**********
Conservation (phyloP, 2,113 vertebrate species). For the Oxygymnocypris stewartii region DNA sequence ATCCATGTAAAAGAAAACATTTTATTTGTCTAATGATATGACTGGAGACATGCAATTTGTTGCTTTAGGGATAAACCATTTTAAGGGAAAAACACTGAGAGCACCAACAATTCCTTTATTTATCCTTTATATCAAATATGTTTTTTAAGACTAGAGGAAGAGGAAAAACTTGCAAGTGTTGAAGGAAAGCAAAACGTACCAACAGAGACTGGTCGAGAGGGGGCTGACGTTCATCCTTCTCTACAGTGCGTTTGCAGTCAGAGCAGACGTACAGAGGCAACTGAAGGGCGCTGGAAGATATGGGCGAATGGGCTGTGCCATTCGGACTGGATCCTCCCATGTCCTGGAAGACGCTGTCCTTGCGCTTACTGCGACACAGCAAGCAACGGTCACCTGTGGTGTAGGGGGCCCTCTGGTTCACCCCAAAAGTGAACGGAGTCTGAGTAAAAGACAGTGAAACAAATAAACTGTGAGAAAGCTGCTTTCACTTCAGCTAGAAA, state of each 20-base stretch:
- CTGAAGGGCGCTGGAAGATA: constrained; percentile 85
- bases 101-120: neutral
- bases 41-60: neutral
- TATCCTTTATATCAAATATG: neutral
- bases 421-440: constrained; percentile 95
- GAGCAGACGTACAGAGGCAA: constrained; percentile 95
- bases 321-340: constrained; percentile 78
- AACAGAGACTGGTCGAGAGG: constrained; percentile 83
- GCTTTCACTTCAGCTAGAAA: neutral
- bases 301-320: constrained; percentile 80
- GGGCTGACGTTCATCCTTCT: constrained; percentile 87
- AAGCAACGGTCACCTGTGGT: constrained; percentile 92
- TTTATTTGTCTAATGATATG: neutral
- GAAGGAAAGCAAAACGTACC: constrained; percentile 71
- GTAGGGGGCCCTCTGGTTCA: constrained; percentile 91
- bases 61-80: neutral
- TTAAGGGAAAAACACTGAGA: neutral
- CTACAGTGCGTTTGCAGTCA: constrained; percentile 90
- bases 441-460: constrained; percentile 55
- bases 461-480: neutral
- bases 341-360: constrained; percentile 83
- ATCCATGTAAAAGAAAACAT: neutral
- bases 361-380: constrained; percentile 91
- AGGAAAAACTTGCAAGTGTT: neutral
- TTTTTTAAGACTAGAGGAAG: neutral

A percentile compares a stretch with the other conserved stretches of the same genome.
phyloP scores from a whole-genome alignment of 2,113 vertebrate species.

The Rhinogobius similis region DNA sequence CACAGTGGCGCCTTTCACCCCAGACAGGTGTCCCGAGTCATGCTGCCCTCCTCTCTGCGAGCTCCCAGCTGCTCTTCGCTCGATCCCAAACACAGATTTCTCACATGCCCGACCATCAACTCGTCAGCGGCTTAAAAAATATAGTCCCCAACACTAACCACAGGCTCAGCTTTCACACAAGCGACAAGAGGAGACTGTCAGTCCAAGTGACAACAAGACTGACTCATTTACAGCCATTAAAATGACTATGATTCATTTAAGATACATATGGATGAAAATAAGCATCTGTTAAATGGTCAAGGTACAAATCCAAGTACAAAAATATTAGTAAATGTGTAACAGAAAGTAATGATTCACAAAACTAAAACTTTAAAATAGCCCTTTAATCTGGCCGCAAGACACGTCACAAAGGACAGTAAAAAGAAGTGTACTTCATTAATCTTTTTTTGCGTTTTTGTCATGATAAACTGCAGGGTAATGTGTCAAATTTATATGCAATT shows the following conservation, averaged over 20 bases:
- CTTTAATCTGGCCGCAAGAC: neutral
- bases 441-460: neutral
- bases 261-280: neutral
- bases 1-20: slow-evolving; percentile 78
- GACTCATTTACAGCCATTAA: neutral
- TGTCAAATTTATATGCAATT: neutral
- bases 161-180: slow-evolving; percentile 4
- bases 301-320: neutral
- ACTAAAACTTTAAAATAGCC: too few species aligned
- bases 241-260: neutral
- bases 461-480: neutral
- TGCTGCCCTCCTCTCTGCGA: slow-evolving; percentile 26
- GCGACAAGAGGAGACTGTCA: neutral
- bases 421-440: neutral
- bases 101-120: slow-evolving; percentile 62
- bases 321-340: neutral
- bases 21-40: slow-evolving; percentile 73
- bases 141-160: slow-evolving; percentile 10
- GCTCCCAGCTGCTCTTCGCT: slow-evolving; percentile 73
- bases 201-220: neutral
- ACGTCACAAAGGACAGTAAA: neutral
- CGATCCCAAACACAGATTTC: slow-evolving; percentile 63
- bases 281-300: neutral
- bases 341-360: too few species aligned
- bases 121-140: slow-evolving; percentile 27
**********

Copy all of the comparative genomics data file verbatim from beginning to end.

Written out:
Conservation (phyloP, 2,113 vertebrate species). For the Oxygymnocypris stewartii region DNA sequence ATCCATGTAAAAGAAAACATTTTATTTGTCTAATGATATGACTGGAGACATGCAATTTGTTGCTTTAGGGATAAACCATTTTAAGGGAAAAACACTGAGAGCACCAACAATTCCTTTATTTATCCTTTATATCAAATATGTTTTTTAAGACTAGAGGAAGAGGAAAAACTTGCAAGTGTTGAAGGAAAGCAAAACGTACCAACAGAGACTGGTCGAGAGGGGGCTGACGTTCATCCTTCTCTACAGTGCGTTTGCAGTCAGAGCAGACGTACAGAGGCAACTGAAGGGCGCTGGAAGATATGGGCGAATGGGCTGTGCCATTCGGACTGGATCCTCCCATGTCCTGGAAGACGCTGTCCTTGCGCTTACTGCGACACAGCAAGCAACGGTCACCTGTGGTGTAGGGGGCCCTCTGGTTCACCCCAAAAGTGAACGGAGTCTGAGTAAAAGACAGTGAAACAAATAAACTGTGAGAAAGCTGCTTTCACTTCAGCTAGAAA, state of each 20-base stretch:
- CTGAAGGGCGCTGGAAGATA: constrained; percentile 85
- bases 101-120: neutral
- bases 41-60: neutral
- TATCCTTTATATCAAATATG: neutral
- bases 421-440: constrained; percentile 95
- GAGCAGACGTACAGAGGCAA: constrained; percentile 95
- bases 321-340: constrained; percentile 78
- AACAGAGACTGGTCGAGAGG: constrained; percentile 83
- GCTTTCACTTCAGCTAGAAA: neutral
- bases 301-320: constrained; percentile 80
- GGGCTGACGTTCATCCTTCT: constrained; percentile 87
- AAGCAACGGTCACCTGTGGT: constrained; percentile 92
- TTTATTTGTCTAATGATATG: neutral
- GAAGGAAAGCAAAACGTACC: constrained; percentile 71
- GTAGGGGGCCCTCTGGTTCA: constrained; percentile 91
- bases 61-80: neutral
- TTAAGGGAAAAACACTGAGA: neutral
- CTACAGTGCGTTTGCAGTCA: constrained; percentile 90
- bases 441-460: constrained; percentile 55
- bases 461-480: neutral
- bases 341-360: constrained; percentile 83
- ATCCATGTAAAAGAAAACAT: neutral
- bases 361-380: constrained; percentile 91
- AGGAAAAACTTGCAAGTGTT: neutral
- TTTTTTAAGACTAGAGGAAG: neutral

A percentile compares a stretch with the other conserved stretches of the same genome.
phyloP scores from a whole-genome alignment of 2,113 vertebrate species.

The Rhinogobius similis region DNA sequence CACAGTGGCGCCTTTCACCCCAGACAGGTGTCCCGAGTCATGCTGCCCTCCTCTCTGCGAGCTCCCAGCTGCTCTTCGCTCGATCCCAAACACAGATTTCTCACATGCCCGACCATCAACTCGTCAGCGGCTTAAAAAATATAGTCCCCAACACTAACCACAGGCTCAGCTTTCACACAAGCGACAAGAGGAGACTGTCAGTCCAAGTGACAACAAGACTGACTCATTTACAGCCATTAAAATGACTATGATTCATTTAAGATACATATGGATGAAAATAAGCATCTGTTAAATGGTCAAGGTACAAATCCAAGTACAAAAATATTAGTAAATGTGTAACAGAAAGTAATGATTCACAAAACTAAAACTTTAAAATAGCCCTTTAATCTGGCCGCAAGACACGTCACAAAGGACAGTAAAAAGAAGTGTACTTCATTAATCTTTTTTTGCGTTTTTGTCATGATAAACTGCAGGGTAATGTGTCAAATTTATATGCAATT shows the following conservation, averaged over 20 bases:
- CTTTAATCTGGCCGCAAGAC: neutral
- bases 441-460: neutral
- bases 261-280: neutral
- bases 1-20: slow-evolving; percentile 78
- GACTCATTTACAGCCATTAA: neutral
- TGTCAAATTTATATGCAATT: neutral
- bases 161-180: slow-evolving; percentile 4
- bases 301-320: neutral
- ACTAAAACTTTAAAATAGCC: too few species aligned
- bases 241-260: neutral
- bases 461-480: neutral
- TGCTGCCCTCCTCTCTGCGA: slow-evolving; percentile 26
- GCGACAAGAGGAGACTGTCA: neutral
- bases 421-440: neutral
- bases 101-120: slow-evolving; percentile 62
- bases 321-340: neutral
- bases 21-40: slow-evolving; percentile 73
- bases 141-160: slow-evolving; percentile 10
- GCTCCCAGCTGCTCTTCGCT: slow-evolving; percentile 73
- bases 201-220: neutral
- ACGTCACAAAGGACAGTAAA: neutral
- CGATCCCAAACACAGATTTC: slow-evolving; percentile 63
- bases 281-300: neutral
- bases 341-360: too few species aligned
- bases 121-140: slow-evolving; percentile 27